There are plenty of claims that flames DO disrupt the laminar flow
(an example from Auburn for example: www.auburn.edu/administration/rms/pdf/biosafetycabinet-faq.pdf ).
What are the data that this does not occur?

I'd also take with a grain of salt the legend that flaming the mouth of a flask causes the "air to rush out."

I am pretty sure I have seen footage of a bunsen inside a biosafety cabinet, taken with an IR camera showing the air flow with it on and off (may be on Youtube, which I can't search seeing as I am at work). A quick google search also indicates that there is a significant risk of a fire starting from the behaviour of the flame in the down-draft.

#8 GeorgeWolff

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Posted 03 June 2009 - 12:34 PM

The air in a flask or tube is not heated - only the neck - and the IR observartion doesn't track air - it tracks heat. Even if there were such a video it hardly endorses the claim and aseptic technique itself is more than enough in a laminar flow hood to maintain sterile in a sterile vessel.

Yup - saw the cautions re flames.

#9 Matt105

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Posted 09 June 2009 - 10:26 AM

If the hot air is rushing out of the bottle, then I would imagine that cooler air would be replacing it at the same time.

#10 bob1

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Posted 09 June 2009 - 04:44 PM

The air in a flask or tube is not heated - only the neck - and the IR observartion doesn't track air - it tracks heat. Even if there were such a video it hardly endorses the claim and aseptic technique itself is more than enough in a laminar flow hood to maintain sterile in a sterile vessel.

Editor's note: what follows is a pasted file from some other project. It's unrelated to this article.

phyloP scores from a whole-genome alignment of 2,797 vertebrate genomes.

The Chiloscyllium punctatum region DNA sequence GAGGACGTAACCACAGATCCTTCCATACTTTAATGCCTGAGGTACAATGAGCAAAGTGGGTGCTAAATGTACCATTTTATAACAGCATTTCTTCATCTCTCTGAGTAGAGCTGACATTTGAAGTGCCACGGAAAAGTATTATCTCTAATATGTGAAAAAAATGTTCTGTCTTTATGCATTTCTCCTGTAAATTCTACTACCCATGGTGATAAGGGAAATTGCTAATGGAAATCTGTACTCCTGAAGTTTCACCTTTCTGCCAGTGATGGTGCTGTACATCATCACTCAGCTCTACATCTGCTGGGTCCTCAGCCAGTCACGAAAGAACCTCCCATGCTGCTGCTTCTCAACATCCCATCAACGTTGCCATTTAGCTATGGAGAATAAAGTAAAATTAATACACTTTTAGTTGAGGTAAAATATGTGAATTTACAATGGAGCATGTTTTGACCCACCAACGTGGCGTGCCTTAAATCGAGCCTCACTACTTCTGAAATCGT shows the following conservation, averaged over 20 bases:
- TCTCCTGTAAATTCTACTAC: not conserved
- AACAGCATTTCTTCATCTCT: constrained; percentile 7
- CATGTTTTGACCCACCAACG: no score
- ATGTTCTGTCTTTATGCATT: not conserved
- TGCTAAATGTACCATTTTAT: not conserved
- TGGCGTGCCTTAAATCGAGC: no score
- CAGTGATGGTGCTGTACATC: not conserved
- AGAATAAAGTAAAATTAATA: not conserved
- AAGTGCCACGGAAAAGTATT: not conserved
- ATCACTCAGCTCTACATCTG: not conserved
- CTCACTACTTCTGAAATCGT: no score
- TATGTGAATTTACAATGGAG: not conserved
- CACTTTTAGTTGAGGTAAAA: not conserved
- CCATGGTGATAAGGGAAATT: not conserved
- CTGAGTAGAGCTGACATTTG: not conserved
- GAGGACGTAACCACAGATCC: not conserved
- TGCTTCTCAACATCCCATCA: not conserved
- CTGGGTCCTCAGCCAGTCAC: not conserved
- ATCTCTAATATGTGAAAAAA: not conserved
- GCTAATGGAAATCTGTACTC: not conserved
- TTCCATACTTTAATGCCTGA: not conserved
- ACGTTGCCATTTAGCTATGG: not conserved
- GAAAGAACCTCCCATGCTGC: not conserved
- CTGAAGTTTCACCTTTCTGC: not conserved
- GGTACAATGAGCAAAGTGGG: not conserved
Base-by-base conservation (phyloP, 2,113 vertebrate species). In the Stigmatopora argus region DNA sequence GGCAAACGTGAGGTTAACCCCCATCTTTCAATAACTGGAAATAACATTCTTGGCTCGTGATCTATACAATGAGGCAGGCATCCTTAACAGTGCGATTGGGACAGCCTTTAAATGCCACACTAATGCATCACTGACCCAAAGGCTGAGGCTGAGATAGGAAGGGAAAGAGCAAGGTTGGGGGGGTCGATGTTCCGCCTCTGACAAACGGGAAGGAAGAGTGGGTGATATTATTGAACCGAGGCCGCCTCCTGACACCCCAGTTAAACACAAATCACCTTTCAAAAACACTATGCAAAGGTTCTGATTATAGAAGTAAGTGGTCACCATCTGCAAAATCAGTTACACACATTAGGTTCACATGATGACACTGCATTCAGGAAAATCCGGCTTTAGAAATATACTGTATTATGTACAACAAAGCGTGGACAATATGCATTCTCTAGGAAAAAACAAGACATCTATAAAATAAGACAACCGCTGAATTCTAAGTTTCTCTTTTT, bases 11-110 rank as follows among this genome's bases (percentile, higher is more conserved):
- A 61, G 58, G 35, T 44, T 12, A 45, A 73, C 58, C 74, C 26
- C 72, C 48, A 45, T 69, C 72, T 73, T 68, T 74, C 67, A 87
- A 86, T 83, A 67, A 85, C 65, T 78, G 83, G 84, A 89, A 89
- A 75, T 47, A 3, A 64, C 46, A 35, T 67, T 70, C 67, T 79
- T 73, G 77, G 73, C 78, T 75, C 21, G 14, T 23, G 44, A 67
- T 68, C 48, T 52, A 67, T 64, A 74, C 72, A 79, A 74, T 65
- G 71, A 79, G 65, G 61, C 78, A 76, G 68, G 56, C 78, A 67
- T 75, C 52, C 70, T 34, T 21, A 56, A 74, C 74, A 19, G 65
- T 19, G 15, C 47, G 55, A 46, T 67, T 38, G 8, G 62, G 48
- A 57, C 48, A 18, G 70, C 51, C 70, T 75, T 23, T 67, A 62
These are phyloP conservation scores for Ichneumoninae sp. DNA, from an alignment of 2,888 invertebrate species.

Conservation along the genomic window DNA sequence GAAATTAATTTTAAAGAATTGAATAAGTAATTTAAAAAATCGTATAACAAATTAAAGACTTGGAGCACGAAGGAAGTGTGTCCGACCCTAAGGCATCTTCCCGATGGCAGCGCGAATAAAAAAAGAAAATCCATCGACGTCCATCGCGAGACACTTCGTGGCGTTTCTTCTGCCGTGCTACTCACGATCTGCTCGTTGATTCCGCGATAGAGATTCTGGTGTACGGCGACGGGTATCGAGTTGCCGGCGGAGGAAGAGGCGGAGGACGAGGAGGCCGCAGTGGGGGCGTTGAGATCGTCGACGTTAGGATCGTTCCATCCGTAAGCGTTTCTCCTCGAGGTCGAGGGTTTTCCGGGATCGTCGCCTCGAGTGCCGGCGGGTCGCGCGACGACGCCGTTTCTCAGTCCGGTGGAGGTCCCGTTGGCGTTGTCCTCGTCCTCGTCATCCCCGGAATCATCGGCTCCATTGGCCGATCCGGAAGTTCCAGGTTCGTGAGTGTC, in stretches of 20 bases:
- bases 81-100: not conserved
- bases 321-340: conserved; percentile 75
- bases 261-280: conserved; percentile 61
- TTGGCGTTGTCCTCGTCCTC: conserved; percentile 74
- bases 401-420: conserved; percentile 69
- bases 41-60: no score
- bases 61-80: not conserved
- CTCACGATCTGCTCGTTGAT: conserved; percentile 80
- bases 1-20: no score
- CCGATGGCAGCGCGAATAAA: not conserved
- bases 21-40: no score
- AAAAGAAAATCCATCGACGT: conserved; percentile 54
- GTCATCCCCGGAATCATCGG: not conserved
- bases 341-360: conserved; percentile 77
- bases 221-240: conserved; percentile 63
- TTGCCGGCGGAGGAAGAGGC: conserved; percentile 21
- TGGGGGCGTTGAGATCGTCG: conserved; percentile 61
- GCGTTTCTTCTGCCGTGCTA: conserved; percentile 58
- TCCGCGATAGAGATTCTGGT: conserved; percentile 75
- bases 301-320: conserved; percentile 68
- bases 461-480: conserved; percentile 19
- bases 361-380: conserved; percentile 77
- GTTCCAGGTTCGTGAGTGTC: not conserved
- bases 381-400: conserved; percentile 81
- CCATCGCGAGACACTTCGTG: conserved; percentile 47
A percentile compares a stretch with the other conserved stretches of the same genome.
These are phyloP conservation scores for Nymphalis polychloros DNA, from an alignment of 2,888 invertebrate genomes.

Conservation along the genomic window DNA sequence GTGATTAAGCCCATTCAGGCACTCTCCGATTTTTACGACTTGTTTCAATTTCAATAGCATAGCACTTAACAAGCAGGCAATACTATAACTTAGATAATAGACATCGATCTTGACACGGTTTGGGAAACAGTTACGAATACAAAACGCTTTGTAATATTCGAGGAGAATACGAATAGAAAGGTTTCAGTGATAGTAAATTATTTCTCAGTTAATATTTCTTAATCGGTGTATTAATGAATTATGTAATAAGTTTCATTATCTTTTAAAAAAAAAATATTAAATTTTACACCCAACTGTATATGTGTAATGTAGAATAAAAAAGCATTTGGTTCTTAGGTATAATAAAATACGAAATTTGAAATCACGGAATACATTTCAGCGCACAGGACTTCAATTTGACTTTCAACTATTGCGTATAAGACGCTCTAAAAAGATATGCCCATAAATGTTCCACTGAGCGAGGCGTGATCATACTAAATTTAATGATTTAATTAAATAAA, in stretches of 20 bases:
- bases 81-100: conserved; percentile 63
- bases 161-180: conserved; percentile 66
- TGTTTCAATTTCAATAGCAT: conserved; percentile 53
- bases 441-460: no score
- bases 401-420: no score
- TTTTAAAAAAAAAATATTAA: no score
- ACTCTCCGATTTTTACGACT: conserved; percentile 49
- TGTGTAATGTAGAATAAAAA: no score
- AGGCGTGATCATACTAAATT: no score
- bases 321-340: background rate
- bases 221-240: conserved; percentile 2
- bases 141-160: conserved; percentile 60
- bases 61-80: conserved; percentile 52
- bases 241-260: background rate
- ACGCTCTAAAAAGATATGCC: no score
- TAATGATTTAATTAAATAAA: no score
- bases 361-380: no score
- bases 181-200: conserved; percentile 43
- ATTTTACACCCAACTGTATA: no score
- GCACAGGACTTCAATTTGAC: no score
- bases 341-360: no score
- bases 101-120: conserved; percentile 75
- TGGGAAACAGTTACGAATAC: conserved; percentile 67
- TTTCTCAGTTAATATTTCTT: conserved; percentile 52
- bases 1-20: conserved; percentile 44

I know the IR doesn't track air, but the heat in the video isn't travelling in straight lines, as you would expect electro-magnetic waves to. Therefore it must be interacting with something, which in this case is air, so you can track the air with an IR camera. I totally agree that aseptic technique should be enough (even on an open bench), I never use a flame in a hood.

#11 Stephan

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Posted 12 June 2009 - 01:41 AM

This seems to be a typical argument of personal opinion and experience more than actual evidence. I do think that not using a flame may work but this does not mean it is the best way or that it works better than when using a flame. The type of flame used is so important, if using a simple alcohol burner or even bunsen burner - this may have less possibility for improving sterility but if a hands-free, non-continuous, high heat, low flame burner is available and used correctly, I think sterility can only be improved. Also, about the air rushing out the bottle, this is not a 100% extraction of the air but physics would prove at least a good portion of the air is removed which can only improve sterility. This air will be replaced with other colder air but hopefully cleaner than the air previously above the fluid.
Sterility is all about improving the odds, I'm sure u can get perfect sterility on the bench top, but not consistently and should this be what is taught to new comers to culture, who have not such refined techniques to start out with?

#12 Dominic

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Posted 12 June 2009 - 04:46 AM

i'm the other way round - gadgets are a bonus but sterility is always reliant on your aseptic technique - if your technique is not good enough seek out someone who's is better and ask for help.
you can use the best hoods, flame everything, spray your nitrile gloves in 70% ethanol, deep fry your lab coat - its all for naught if you touch the tip of a pippette

d